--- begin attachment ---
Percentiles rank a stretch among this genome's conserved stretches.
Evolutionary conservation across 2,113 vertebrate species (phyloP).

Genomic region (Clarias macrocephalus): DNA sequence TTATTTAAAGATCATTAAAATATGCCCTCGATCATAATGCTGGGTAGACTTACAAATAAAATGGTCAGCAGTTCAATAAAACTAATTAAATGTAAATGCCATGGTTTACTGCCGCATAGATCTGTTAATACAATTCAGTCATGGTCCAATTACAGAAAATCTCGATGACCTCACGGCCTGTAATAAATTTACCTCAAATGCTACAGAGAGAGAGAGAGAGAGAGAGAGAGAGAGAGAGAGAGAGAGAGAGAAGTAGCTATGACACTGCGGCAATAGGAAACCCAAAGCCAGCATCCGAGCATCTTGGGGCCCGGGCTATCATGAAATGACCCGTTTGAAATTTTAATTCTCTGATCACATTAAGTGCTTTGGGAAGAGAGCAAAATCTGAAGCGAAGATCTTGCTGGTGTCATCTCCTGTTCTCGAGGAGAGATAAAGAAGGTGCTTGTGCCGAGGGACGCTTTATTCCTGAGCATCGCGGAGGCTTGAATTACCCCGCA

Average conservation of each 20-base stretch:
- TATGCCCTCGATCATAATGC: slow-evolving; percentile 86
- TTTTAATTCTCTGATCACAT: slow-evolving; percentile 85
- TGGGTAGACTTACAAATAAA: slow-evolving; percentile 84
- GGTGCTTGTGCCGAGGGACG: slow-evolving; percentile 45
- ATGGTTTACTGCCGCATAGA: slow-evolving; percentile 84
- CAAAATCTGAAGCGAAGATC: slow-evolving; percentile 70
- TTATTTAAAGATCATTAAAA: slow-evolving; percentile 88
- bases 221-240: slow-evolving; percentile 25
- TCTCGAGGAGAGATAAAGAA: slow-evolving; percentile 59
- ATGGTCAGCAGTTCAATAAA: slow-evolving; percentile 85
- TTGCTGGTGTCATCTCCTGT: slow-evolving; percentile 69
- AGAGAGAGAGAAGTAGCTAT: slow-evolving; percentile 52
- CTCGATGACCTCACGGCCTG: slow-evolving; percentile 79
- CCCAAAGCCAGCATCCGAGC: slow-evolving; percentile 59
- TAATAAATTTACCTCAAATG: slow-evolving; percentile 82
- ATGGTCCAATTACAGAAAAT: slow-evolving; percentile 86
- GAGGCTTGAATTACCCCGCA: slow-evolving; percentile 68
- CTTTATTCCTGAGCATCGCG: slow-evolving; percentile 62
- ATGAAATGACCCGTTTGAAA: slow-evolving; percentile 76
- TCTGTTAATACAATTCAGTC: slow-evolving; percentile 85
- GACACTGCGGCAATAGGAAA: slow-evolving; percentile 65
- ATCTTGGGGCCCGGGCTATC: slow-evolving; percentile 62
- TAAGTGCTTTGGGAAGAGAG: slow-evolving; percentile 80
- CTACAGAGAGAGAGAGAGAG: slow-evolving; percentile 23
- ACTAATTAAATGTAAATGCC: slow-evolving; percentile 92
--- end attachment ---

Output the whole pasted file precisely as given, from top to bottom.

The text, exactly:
Percentiles rank a stretch among this genome's conserved stretches.
Evolutionary conservation across 2,113 vertebrate species (phyloP).

Genomic region (Clarias macrocephalus): DNA sequence TTATTTAAAGATCATTAAAATATGCCCTCGATCATAATGCTGGGTAGACTTACAAATAAAATGGTCAGCAGTTCAATAAAACTAATTAAATGTAAATGCCATGGTTTACTGCCGCATAGATCTGTTAATACAATTCAGTCATGGTCCAATTACAGAAAATCTCGATGACCTCACGGCCTGTAATAAATTTACCTCAAATGCTACAGAGAGAGAGAGAGAGAGAGAGAGAGAGAGAGAGAGAGAGAGAGAGAAGTAGCTATGACACTGCGGCAATAGGAAACCCAAAGCCAGCATCCGAGCATCTTGGGGCCCGGGCTATCATGAAATGACCCGTTTGAAATTTTAATTCTCTGATCACATTAAGTGCTTTGGGAAGAGAGCAAAATCTGAAGCGAAGATCTTGCTGGTGTCATCTCCTGTTCTCGAGGAGAGATAAAGAAGGTGCTTGTGCCGAGGGACGCTTTATTCCTGAGCATCGCGGAGGCTTGAATTACCCCGCA

Average conservation of each 20-base stretch:
- TATGCCCTCGATCATAATGC: slow-evolving; percentile 86
- TTTTAATTCTCTGATCACAT: slow-evolving; percentile 85
- TGGGTAGACTTACAAATAAA: slow-evolving; percentile 84
- GGTGCTTGTGCCGAGGGACG: slow-evolving; percentile 45
- ATGGTTTACTGCCGCATAGA: slow-evolving; percentile 84
- CAAAATCTGAAGCGAAGATC: slow-evolving; percentile 70
- TTATTTAAAGATCATTAAAA: slow-evolving; percentile 88
- bases 221-240: slow-evolving; percentile 25
- TCTCGAGGAGAGATAAAGAA: slow-evolving; percentile 59
- ATGGTCAGCAGTTCAATAAA: slow-evolving; percentile 85
- TTGCTGGTGTCATCTCCTGT: slow-evolving; percentile 69
- AGAGAGAGAGAAGTAGCTAT: slow-evolving; percentile 52
- CTCGATGACCTCACGGCCTG: slow-evolving; percentile 79
- CCCAAAGCCAGCATCCGAGC: slow-evolving; percentile 59
- TAATAAATTTACCTCAAATG: slow-evolving; percentile 82
- ATGGTCCAATTACAGAAAAT: slow-evolving; percentile 86
- GAGGCTTGAATTACCCCGCA: slow-evolving; percentile 68
- CTTTATTCCTGAGCATCGCG: slow-evolving; percentile 62
- ATGAAATGACCCGTTTGAAA: slow-evolving; percentile 76
- TCTGTTAATACAATTCAGTC: slow-evolving; percentile 85
- GACACTGCGGCAATAGGAAA: slow-evolving; percentile 65
- ATCTTGGGGCCCGGGCTATC: slow-evolving; percentile 62
- TAAGTGCTTTGGGAAGAGAG: slow-evolving; percentile 80
- CTACAGAGAGAGAGAGAGAG: slow-evolving; percentile 23
- ACTAATTAAATGTAAATGCC: slow-evolving; percentile 92